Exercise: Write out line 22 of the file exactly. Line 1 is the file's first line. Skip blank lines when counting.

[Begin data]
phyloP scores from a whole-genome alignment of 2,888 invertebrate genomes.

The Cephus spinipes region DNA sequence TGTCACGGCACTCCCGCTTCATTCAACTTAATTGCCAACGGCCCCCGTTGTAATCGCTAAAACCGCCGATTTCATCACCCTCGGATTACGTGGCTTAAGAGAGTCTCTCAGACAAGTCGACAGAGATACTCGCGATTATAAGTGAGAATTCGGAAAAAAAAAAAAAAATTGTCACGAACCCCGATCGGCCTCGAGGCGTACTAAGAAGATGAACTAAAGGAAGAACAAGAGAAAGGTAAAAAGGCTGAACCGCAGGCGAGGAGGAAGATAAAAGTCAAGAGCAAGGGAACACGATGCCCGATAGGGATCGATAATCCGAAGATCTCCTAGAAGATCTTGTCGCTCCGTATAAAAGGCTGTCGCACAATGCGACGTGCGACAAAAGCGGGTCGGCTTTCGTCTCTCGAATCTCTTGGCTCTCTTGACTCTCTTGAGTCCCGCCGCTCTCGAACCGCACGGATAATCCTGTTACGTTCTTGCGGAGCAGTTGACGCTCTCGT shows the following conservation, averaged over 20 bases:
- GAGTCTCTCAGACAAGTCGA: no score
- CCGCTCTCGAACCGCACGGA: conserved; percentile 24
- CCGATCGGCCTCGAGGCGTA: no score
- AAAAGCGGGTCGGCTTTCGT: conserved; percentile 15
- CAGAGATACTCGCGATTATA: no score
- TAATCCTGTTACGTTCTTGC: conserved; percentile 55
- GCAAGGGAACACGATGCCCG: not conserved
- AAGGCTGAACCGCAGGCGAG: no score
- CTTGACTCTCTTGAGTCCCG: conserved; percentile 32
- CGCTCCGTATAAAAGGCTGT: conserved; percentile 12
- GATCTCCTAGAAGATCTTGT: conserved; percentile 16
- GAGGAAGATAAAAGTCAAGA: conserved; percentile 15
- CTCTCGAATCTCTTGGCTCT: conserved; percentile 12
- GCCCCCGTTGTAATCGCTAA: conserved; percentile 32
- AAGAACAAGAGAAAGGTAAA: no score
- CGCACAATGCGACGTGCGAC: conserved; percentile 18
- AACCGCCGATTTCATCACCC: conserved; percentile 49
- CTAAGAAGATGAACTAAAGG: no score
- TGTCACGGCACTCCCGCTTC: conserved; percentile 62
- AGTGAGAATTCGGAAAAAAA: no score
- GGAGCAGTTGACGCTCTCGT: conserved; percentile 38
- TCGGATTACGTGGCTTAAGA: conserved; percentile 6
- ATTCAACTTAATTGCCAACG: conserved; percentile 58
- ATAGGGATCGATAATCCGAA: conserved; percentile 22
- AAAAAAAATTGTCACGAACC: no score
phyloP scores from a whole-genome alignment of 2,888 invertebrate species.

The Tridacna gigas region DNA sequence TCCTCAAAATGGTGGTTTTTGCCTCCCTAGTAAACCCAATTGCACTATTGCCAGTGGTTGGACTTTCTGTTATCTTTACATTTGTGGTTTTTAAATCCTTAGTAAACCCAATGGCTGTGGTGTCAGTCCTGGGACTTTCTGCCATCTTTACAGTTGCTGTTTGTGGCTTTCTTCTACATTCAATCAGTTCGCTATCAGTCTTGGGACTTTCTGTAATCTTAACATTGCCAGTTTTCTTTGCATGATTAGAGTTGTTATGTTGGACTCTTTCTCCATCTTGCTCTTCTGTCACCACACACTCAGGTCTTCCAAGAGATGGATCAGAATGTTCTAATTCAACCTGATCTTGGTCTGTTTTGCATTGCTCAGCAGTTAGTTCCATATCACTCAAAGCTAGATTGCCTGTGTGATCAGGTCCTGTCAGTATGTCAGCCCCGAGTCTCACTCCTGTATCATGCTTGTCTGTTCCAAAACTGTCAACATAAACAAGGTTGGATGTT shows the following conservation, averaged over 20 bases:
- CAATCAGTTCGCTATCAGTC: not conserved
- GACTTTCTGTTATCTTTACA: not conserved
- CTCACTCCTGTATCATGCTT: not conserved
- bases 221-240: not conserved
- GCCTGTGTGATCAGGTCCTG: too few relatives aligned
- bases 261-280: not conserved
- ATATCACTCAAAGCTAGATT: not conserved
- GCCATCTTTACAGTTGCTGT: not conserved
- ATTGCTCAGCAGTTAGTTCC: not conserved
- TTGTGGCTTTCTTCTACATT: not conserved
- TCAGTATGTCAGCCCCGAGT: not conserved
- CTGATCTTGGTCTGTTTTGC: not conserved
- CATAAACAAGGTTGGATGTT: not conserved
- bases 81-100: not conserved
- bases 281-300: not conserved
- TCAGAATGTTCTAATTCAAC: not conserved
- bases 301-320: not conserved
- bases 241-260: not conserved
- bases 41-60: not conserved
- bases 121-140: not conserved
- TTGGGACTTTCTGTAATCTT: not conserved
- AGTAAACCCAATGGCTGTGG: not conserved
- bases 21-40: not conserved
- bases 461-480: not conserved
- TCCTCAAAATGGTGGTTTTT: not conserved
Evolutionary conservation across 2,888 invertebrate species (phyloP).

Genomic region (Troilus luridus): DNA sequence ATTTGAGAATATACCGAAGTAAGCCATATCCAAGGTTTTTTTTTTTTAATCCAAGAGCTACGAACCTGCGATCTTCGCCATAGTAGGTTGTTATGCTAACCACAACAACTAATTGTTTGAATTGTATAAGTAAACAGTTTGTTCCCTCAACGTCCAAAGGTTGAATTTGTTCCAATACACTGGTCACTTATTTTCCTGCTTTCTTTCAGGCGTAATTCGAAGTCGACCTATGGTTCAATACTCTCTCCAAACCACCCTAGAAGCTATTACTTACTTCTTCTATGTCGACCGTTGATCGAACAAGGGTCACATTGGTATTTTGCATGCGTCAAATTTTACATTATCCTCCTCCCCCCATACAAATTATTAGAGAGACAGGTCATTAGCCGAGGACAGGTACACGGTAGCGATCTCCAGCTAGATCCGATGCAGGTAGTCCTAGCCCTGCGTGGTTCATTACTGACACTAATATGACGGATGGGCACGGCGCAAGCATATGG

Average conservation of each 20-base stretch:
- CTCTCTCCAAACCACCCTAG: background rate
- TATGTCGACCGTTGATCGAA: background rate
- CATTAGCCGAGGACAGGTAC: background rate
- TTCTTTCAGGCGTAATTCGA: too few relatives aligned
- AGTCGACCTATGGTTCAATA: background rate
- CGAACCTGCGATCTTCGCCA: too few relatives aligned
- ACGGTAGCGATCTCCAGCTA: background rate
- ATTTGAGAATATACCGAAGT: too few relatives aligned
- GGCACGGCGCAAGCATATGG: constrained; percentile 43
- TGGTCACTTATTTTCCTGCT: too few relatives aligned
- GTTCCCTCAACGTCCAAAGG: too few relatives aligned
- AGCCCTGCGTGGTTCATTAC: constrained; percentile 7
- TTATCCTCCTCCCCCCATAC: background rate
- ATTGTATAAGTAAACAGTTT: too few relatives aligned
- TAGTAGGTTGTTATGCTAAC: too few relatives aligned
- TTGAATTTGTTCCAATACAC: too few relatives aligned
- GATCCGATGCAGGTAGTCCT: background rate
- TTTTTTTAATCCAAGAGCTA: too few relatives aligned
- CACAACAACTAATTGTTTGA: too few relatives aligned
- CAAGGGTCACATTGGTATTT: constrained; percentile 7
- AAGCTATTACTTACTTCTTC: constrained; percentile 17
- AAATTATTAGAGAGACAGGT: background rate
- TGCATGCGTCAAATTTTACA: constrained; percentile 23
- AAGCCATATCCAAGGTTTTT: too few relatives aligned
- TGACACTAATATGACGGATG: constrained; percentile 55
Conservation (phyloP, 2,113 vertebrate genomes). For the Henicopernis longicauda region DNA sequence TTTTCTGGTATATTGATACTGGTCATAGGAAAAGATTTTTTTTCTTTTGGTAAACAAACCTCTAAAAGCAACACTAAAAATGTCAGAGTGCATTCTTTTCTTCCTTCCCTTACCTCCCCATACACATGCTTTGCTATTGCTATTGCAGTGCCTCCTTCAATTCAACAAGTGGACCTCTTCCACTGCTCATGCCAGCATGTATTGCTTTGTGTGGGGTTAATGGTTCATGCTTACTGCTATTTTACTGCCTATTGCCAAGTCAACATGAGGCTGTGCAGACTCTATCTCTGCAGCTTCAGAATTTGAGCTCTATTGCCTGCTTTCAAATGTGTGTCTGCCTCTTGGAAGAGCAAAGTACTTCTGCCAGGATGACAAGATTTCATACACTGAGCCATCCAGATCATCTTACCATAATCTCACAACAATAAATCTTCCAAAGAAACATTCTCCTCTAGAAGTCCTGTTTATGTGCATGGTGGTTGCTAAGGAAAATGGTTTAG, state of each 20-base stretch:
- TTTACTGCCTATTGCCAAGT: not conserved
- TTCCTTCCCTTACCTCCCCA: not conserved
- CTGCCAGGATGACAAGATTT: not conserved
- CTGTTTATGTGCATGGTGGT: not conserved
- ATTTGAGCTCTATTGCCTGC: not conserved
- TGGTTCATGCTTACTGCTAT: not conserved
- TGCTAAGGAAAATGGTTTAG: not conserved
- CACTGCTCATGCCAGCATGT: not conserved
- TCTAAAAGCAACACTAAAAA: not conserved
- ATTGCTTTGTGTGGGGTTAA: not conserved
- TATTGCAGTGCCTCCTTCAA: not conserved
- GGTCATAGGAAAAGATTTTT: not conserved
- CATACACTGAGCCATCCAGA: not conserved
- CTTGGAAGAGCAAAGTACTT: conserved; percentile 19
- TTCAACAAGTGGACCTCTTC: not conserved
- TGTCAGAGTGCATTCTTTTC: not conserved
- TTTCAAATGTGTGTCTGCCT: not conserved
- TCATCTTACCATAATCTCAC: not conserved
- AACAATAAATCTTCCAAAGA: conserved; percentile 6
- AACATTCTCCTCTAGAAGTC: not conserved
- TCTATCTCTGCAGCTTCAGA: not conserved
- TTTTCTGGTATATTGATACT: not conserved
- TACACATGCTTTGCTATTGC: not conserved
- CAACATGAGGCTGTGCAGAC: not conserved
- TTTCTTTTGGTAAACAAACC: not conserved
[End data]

- AGTGAGAATTCGGAAAAAAA: no score